On Wednesday, the alarm clock went off at 5 am. Jason and I both stumbled awake and quickly got ready to go. At 5;30, we woke up Laurence half an hour earlier than usual, because he had to get ready for his last day of first semester summer school, and we had to leave for the hospital.
The hospital is located in one of two parts of town that I find extremely confusing and hate driving in. Thank goodness my antidepressant calms my anxiety, right? Jason put on my phone’s GPS to help guide me, and since he’d been there recently, he was able to get me live directions as well. We actually made it to the hospital without incident, and after getting semi-lost trying to get into the parking garage (it’s REALLY confusing!! Why is the entrance to the garage tucked behind some dumpsters five turns after you go through the entry that SAYS it’s to the garage? But that’s just they built it…), we finally got out of the car. We walked along a long sky bridge to the hospital itself and found our way to admitting…which was closed that early in the morning. Um…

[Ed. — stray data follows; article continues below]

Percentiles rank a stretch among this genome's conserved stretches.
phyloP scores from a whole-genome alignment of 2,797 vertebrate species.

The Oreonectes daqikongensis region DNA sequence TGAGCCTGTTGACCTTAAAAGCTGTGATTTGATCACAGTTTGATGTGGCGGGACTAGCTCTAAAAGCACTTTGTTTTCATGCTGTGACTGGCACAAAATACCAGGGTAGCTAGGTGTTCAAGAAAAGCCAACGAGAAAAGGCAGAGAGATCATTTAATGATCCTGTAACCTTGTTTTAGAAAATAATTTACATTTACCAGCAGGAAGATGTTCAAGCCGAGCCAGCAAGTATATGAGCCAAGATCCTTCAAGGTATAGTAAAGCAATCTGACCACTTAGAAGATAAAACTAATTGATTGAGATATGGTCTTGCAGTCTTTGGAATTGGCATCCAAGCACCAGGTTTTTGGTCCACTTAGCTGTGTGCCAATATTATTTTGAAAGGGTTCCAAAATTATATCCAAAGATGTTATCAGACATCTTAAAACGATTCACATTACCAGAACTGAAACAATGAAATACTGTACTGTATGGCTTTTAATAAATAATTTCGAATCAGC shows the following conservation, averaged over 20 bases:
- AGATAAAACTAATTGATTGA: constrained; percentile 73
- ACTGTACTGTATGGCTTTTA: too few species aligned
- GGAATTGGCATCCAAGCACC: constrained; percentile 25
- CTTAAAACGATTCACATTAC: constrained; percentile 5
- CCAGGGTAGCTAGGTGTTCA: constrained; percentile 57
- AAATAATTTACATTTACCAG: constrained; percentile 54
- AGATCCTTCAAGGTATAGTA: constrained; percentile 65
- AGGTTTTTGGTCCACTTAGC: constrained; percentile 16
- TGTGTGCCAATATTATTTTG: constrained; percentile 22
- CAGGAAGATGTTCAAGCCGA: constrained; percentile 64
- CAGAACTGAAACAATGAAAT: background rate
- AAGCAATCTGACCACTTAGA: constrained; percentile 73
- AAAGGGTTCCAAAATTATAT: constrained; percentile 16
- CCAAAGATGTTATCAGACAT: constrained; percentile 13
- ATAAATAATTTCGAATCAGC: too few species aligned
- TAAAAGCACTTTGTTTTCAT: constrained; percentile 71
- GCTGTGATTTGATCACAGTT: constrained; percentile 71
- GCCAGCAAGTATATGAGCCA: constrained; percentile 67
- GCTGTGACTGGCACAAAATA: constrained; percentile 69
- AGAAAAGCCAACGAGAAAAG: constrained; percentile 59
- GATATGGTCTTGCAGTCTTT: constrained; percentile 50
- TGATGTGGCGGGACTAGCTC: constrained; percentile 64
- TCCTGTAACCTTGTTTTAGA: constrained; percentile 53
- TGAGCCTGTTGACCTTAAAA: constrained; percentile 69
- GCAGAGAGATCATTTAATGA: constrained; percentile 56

By this point, we were already 15 minutes late. I found a reception desk nearby with a security officer sitting at it, and figured maybe she could help. Jason and I walked up, and they immediately assumed we were there for labor and delivery (groan!). We cleared up THAT misunderstanding, explained that Jason was scheduled for surgery, and the officer asked where the doctors had told him to go this morning. (Note: This hospital is so big that it consists of multiple buildings interconnected by sky bridged and passages. It’s also one of about a dozen hospitals all sandwiched into the same location – Medical Center – which makes everything more confusing. See why I hate going to this part of town yet??) The doctor hadn’t given Jason a location, just a time, so the officer guessed that we needed to go to the sublevel 2 basement of the South Tower. She gave us a long, complicated set of directions to get first to the right set of elevators and then to the OR waiting room on SL2.